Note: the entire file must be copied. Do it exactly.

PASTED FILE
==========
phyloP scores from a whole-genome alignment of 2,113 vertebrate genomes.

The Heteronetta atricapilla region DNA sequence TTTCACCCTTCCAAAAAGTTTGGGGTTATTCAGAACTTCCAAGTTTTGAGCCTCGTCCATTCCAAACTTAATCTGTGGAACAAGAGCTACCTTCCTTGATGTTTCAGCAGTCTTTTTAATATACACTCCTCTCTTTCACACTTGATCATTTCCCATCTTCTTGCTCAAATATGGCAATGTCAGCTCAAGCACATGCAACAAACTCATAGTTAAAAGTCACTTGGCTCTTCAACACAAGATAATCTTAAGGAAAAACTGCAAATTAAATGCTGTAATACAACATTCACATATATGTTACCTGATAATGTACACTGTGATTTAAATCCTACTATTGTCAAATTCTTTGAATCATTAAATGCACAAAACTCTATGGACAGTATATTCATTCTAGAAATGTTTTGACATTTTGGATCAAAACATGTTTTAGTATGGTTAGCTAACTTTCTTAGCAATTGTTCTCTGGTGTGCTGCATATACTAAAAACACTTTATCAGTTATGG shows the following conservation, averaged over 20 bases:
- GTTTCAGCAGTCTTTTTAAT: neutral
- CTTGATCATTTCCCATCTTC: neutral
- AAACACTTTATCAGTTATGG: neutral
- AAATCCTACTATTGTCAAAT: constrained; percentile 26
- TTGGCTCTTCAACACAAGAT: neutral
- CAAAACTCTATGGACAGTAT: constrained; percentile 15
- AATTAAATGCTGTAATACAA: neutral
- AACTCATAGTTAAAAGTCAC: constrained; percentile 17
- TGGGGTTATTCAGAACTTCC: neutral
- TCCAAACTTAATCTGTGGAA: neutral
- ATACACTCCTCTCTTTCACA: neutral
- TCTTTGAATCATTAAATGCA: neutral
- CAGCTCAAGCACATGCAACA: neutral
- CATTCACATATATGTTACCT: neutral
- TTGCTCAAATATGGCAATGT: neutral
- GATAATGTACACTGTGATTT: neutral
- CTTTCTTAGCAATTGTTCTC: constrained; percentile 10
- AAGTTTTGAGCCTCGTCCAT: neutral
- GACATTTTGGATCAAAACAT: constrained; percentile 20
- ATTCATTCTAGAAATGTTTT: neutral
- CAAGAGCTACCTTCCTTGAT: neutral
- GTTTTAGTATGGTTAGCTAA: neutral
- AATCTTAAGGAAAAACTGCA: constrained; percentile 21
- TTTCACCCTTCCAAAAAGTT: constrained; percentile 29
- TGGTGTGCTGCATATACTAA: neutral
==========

phyloP scores from a whole-genome alignment of 2,113 vertebrate genomes.

The Heteronetta atricapilla region DNA sequence TTTCACCCTTCCAAAAAGTTTGGGGTTATTCAGAACTTCCAAGTTTTGAGCCTCGTCCATTCCAAACTTAATCTGTGGAACAAGAGCTACCTTCCTTGATGTTTCAGCAGTCTTTTTAATATACACTCCTCTCTTTCACACTTGATCATTTCCCATCTTCTTGCTCAAATATGGCAATGTCAGCTCAAGCACATGCAACAAACTCATAGTTAAAAGTCACTTGGCTCTTCAACACAAGATAATCTTAAGGAAAAACTGCAAATTAAATGCTGTAATACAACATTCACATATATGTTACCTGATAATGTACACTGTGATTTAAATCCTACTATTGTCAAATTCTTTGAATCATTAAATGCACAAAACTCTATGGACAGTATATTCATTCTAGAAATGTTTTGACATTTTGGATCAAAACATGTTTTAGTATGGTTAGCTAACTTTCTTAGCAATTGTTCTCTGGTGTGCTGCATATACTAAAAACACTTTATCAGTTATGG shows the following conservation, averaged over 20 bases:
- GTTTCAGCAGTCTTTTTAAT: neutral
- CTTGATCATTTCCCATCTTC: neutral
- AAACACTTTATCAGTTATGG: neutral
- AAATCCTACTATTGTCAAAT: constrained; percentile 26
- TTGGCTCTTCAACACAAGAT: neutral
- CAAAACTCTATGGACAGTAT: constrained; percentile 15
- AATTAAATGCTGTAATACAA: neutral
- AACTCATAGTTAAAAGTCAC: constrained; percentile 17
- TGGGGTTATTCAGAACTTCC: neutral
- TCCAAACTTAATCTGTGGAA: neutral
- ATACACTCCTCTCTTTCACA: neutral
- TCTTTGAATCATTAAATGCA: neutral
- CAGCTCAAGCACATGCAACA: neutral
- CATTCACATATATGTTACCT: neutral
- TTGCTCAAATATGGCAATGT: neutral
- GATAATGTACACTGTGATTT: neutral
- CTTTCTTAGCAATTGTTCTC: constrained; percentile 10
- AAGTTTTGAGCCTCGTCCAT: neutral
- GACATTTTGGATCAAAACAT: constrained; percentile 20
- ATTCATTCTAGAAATGTTTT: neutral
- CAAGAGCTACCTTCCTTGAT: neutral
- GTTTTAGTATGGTTAGCTAA: neutral
- AATCTTAAGGAAAAACTGCA: constrained; percentile 21
- TTTCACCCTTCCAAAAAGTT: constrained; percentile 29
- TGGTGTGCTGCATATACTAA: neutral